4 Answers

  1. One of the parts of our brain is called the hippocampus. There are cells that are called place neurons — they are activated when we are in certain places in space. It is the hippocampus that is responsible for the so-called cognitive mapping of space. All people have individual characteristics of the body, and the hippocampus works differently for everyone. For some, it is very bad, this is called topographic cretinism. But that doesn't mean they can't learn to navigate the terrain. It is unlikely, of course, that they will do this as well as those who are naturally good at mapping, but it is quite possible to learn not to get lost in the city. If you have time, you can even try orienteering-this should help. Or just practice with maps and compasses more often. It's like a foreign language — some people have the ability to learn it, others don't. They will learn it more slowly, it will be harder for them, but in the end they will still learn it.

  2. You can, and even turn the process into entertainment. Put some maps on your phone, such as Yandex maps, and try to link the area outside the window with the image on the screen on the way to(from) work(school) (don't forget to turn on GPS before driving). In Yandex. Maps, you can also mark road events, thereby helping road users. When and if the connection between the area and the map is sufficiently fixed in your head, you can do this for the new area (in fact, you can do it right away, no big deal).

    One “but”: all this is good if you are a passenger, and not driving. You don't have to drive. The car navigator map will provide some help, but the road will still be more important and will take away almost all your attention.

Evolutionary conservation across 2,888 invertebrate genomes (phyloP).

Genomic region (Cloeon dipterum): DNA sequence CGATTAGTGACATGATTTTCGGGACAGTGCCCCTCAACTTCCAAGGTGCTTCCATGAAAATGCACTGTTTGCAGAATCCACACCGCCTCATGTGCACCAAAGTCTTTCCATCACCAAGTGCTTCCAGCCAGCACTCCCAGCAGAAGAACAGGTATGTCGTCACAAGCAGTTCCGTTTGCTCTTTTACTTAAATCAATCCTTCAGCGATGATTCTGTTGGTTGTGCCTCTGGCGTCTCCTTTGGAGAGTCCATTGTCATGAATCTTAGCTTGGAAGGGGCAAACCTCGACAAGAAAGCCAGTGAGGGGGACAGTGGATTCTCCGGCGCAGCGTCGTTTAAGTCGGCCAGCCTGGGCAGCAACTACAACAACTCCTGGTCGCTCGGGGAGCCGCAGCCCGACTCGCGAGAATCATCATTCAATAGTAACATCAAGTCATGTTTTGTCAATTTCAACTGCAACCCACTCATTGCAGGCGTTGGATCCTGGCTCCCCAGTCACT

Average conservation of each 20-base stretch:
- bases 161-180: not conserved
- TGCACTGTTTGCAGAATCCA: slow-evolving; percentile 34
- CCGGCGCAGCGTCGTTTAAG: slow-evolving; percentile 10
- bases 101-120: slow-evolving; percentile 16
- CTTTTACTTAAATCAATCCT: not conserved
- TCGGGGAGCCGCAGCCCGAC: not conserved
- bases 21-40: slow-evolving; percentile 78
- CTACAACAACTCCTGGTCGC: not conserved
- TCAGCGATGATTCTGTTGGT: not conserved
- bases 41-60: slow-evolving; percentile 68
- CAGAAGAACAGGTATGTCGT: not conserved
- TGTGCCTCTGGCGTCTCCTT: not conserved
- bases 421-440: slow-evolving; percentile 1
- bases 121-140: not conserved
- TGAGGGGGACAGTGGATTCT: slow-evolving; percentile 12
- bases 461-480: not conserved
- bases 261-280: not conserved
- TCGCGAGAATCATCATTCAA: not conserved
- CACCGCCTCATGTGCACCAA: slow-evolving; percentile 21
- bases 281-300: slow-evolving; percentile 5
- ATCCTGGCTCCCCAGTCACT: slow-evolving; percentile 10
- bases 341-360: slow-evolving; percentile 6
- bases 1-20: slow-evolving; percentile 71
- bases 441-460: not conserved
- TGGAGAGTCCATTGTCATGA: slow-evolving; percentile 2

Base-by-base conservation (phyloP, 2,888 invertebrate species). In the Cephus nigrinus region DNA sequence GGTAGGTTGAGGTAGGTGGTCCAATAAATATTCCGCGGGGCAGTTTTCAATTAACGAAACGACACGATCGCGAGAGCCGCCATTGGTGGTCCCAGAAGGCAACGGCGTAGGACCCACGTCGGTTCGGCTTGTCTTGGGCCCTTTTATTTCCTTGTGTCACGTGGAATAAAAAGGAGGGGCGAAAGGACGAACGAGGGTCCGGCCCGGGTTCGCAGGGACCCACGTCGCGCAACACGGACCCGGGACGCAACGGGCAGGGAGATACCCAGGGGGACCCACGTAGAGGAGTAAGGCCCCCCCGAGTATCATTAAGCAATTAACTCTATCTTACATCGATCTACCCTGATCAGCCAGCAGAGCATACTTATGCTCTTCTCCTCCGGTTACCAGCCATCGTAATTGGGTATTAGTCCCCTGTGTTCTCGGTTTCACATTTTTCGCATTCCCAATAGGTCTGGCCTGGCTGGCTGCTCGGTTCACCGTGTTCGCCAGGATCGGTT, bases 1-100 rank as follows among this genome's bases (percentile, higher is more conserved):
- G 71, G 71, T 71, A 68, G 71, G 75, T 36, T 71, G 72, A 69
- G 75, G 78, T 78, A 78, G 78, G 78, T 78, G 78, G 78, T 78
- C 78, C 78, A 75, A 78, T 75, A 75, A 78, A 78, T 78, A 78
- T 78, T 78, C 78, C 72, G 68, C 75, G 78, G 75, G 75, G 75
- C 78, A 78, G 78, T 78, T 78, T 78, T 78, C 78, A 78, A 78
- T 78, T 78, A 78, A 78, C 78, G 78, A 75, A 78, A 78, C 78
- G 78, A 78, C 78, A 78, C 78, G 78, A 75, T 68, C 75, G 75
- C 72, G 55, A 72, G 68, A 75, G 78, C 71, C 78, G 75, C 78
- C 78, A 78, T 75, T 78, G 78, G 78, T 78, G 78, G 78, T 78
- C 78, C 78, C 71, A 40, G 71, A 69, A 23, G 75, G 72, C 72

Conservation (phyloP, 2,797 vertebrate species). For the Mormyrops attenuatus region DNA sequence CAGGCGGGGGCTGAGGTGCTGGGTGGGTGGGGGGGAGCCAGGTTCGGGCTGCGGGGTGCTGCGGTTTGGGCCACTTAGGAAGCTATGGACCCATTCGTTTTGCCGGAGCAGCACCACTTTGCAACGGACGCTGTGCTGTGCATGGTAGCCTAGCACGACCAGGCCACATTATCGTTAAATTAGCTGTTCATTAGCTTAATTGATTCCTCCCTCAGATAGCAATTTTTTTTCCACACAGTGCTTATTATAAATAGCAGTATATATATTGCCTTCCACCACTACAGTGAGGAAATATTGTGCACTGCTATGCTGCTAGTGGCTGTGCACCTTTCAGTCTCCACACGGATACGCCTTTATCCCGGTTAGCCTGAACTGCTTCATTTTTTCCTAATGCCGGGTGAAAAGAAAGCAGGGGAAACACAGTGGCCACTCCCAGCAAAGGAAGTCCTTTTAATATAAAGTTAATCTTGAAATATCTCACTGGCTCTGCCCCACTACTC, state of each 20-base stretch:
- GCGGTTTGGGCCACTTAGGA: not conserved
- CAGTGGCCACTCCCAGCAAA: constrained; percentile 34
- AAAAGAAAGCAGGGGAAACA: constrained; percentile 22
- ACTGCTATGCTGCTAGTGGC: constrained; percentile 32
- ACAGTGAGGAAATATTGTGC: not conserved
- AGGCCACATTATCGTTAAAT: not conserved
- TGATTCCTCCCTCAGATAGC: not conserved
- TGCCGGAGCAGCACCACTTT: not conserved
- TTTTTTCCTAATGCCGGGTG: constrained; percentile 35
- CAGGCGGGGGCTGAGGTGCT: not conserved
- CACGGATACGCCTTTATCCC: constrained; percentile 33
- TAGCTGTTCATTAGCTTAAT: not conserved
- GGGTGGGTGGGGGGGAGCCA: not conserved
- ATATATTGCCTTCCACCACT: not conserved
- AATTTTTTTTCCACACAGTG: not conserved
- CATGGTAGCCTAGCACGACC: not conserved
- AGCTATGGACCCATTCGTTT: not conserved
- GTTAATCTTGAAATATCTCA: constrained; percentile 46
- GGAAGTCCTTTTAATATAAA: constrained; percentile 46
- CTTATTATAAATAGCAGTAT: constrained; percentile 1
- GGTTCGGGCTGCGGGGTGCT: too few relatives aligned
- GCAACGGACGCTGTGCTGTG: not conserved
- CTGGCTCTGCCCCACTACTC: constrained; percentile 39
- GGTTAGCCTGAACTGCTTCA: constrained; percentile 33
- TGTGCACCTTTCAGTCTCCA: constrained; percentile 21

3. I have a couple of friends who frankly agree with the term “Topographical cretinism”, but, as a rule, are perfectly oriented in the once visited space. Show them the way on the map – they won't understand, they won't immediately figure it out, but guide them once – they'll remember the way. I have never asked myself such a question, but I believe that it is quite possible to learn how to navigate the terrain. As for the word ” cartographic “in the name” malfunctions”, this will be slightly more difficult. This is usually corrected by taking basic geography courses (specifically map orientation) (1), orienteering lessons (2), or a regular walk around the city (3). The latter option is not only free, but also moderately interesting 🙂 Yes, it is not very suitable if the question arises about long hikes / trips, or an urgent trip to previously unknown places, but no one canceled the first two points 🙂

    In general, as I understand it, this is not a diagnosis, which means that the solution to the problem depends only on the person who “suffers” from topographic cretinism.

  4. Of course, you can. It's a skill just like any other. MRI scans of taxi drivers ' brains show that the area of the brain responsible for spatial orientation is much steeper in taxi drivers than in ordinary people. Therefore, topographical cretinism is not a sentence.

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